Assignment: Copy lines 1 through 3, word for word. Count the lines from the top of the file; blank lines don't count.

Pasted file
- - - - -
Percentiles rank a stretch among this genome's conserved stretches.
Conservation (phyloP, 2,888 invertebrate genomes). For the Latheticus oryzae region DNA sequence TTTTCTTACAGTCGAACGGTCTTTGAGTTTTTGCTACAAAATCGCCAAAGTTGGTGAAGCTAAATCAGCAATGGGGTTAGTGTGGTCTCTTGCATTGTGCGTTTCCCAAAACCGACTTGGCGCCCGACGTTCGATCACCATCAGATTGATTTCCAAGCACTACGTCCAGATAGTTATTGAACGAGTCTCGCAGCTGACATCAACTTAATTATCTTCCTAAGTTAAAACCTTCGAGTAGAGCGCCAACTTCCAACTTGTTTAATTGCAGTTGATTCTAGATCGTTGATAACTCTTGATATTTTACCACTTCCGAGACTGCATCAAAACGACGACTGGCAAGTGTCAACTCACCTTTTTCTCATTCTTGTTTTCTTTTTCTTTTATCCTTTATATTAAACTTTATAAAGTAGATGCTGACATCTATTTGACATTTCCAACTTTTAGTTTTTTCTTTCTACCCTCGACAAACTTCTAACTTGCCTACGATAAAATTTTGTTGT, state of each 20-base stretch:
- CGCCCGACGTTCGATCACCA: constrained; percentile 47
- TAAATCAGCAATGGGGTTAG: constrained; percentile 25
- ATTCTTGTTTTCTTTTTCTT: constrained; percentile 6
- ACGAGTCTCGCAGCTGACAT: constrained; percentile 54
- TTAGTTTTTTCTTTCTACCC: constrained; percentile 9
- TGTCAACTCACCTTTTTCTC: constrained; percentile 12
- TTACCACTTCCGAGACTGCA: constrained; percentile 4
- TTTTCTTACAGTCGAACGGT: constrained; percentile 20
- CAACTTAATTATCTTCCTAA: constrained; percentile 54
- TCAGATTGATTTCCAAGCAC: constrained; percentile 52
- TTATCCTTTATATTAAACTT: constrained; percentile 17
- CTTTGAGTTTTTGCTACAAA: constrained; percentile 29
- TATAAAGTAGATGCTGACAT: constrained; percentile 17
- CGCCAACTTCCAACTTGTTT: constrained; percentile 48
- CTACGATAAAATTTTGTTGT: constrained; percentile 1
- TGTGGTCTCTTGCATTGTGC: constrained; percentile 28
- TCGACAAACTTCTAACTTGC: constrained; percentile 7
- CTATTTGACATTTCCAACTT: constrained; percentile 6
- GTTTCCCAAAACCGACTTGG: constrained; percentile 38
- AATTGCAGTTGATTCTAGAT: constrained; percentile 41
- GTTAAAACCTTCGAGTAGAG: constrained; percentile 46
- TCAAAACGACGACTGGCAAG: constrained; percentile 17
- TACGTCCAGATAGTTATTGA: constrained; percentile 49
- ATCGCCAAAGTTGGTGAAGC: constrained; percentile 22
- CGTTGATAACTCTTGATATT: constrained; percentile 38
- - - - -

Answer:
Percentiles rank a stretch among this genome's conserved stretches.
Conservation (phyloP, 2,888 invertebrate genomes). For the Latheticus oryzae region DNA sequence TTTTCTTACAGTCGAACGGTCTTTGAGTTTTTGCTACAAAATCGCCAAAGTTGGTGAAGCTAAATCAGCAATGGGGTTAGTGTGGTCTCTTGCATTGTGCGTTTCCCAAAACCGACTTGGCGCCCGACGTTCGATCACCATCAGATTGATTTCCAAGCACTACGTCCAGATAGTTATTGAACGAGTCTCGCAGCTGACATCAACTTAATTATCTTCCTAAGTTAAAACCTTCGAGTAGAGCGCCAACTTCCAACTTGTTTAATTGCAGTTGATTCTAGATCGTTGATAACTCTTGATATTTTACCACTTCCGAGACTGCATCAAAACGACGACTGGCAAGTGTCAACTCACCTTTTTCTCATTCTTGTTTTCTTTTTCTTTTATCCTTTATATTAAACTTTATAAAGTAGATGCTGACATCTATTTGACATTTCCAACTTTTAGTTTTTTCTTTCTACCCTCGACAAACTTCTAACTTGCCTACGATAAAATTTTGTTGT, state of each 20-base stretch:
- CGCCCGACGTTCGATCACCA: constrained; percentile 47